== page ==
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Forests and Agriculture in the world in 2016 : the land-use challenges and opportunities.

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Context - Forest and agriculture are often at odds when it comes to using land.

How can an integrated approach to land management help meeting the needs of the world’s growing population?

This is a faithful summary of the leading report produced in 2016 by the Food & Agriculture Organization (FAO): " State of the World’s Forests 2016. Forests and agriculture: land-use challenges and opportunities" 

  • Source document:FAO (2016)
  • Summary & Details: GreenFacts
Latest update: 2 February 2018

1. The link between forests and food security

The world’s population is increasing, and meeting the needs of everyone is a challenge. Accordingly, there is a need for a globally integrated approach and in 2015 the UN leaders adopted a series of Sustainable Development Goals (SDGs) for 2030 as a plan for action for people, the planet, and prosperity1.

More than just trees, forests are fundamental for food security and improved livelihoods. Forests can increase the resilience of communities by providing food, wood energy, shelter, fodder and fiber, as well as by generating income and employment to allow communities and societies to prosper, and finally by harboring biodiversity. They can support sustainable agriculture and human well-being by stabilizing soils and climate, and by regulating water flows.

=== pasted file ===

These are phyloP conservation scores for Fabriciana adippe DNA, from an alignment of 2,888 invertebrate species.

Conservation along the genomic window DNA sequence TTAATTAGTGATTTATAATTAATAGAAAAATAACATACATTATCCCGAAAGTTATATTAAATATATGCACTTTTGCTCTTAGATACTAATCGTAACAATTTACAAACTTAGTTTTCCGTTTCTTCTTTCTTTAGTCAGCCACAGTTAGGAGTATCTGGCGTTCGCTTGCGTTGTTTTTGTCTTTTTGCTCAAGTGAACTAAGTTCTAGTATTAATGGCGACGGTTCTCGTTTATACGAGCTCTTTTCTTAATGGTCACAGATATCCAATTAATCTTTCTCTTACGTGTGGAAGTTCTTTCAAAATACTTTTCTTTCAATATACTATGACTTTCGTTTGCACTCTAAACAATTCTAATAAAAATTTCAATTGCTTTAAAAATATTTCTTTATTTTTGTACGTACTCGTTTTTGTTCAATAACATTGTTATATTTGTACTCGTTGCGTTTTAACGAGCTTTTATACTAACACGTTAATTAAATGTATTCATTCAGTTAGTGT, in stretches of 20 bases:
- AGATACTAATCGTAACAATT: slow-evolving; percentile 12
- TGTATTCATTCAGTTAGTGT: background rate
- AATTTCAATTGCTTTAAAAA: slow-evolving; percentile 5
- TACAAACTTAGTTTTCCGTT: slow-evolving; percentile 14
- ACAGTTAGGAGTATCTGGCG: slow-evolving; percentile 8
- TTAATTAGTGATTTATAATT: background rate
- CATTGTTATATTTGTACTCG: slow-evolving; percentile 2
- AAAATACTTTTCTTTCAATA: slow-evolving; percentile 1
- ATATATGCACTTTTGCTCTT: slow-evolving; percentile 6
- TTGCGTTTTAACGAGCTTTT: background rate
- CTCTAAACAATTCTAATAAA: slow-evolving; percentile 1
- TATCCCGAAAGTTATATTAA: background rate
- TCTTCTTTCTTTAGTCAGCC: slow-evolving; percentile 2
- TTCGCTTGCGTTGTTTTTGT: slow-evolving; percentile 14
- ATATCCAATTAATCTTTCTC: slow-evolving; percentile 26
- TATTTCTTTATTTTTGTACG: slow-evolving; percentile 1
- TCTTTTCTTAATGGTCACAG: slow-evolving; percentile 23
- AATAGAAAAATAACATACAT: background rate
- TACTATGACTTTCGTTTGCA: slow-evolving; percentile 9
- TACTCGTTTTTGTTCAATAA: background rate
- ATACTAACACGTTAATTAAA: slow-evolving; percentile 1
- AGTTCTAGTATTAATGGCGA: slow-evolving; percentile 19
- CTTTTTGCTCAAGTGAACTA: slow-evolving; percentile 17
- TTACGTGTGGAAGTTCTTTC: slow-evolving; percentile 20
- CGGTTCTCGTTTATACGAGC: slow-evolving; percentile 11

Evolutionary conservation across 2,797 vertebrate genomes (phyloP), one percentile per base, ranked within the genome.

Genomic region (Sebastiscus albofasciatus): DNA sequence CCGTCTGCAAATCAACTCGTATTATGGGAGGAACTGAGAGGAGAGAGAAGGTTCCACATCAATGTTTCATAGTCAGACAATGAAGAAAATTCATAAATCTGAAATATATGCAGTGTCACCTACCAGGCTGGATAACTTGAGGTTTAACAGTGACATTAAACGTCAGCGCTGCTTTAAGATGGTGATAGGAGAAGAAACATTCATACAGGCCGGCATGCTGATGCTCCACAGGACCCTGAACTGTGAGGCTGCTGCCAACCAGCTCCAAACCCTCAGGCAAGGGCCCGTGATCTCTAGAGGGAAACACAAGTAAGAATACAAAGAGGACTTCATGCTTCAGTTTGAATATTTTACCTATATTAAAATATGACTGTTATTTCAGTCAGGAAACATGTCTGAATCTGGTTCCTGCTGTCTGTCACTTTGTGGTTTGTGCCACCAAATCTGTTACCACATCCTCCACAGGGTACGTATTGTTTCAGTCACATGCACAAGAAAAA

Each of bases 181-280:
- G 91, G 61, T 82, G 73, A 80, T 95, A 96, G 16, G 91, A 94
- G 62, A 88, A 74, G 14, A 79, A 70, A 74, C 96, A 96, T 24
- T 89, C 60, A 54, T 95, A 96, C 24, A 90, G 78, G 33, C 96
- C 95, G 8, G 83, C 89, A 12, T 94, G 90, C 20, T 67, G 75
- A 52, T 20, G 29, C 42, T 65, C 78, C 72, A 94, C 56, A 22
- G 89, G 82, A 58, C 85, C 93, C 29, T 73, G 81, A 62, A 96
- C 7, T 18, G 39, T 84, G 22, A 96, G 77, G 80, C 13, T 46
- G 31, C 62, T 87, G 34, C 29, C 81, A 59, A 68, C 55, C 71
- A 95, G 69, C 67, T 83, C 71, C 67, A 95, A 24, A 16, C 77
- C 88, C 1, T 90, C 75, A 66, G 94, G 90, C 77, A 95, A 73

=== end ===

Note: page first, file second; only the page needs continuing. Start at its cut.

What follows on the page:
Forests can help address the challenges brought by climate change and, properly managed, forests can have an important role in absorbing carbon while providing other environmental services.

This report explores the challenges and opportunities represented by the complex interrelationship between forests, agriculture and sustainable development.

2. How are forests doing in the world?

Some estimates suggest that over the last 5000 years, the surface covered by forests declined by 1.8 billion hectares, that is about half of the total area of forests today. Archaeological and historical evidence indicates that much of this forest loss was associated with population increases and demand for land, crops and grazing, as well as with unsustainable levels of exploitation of forest resources, for instance for fuel or shipbuilding.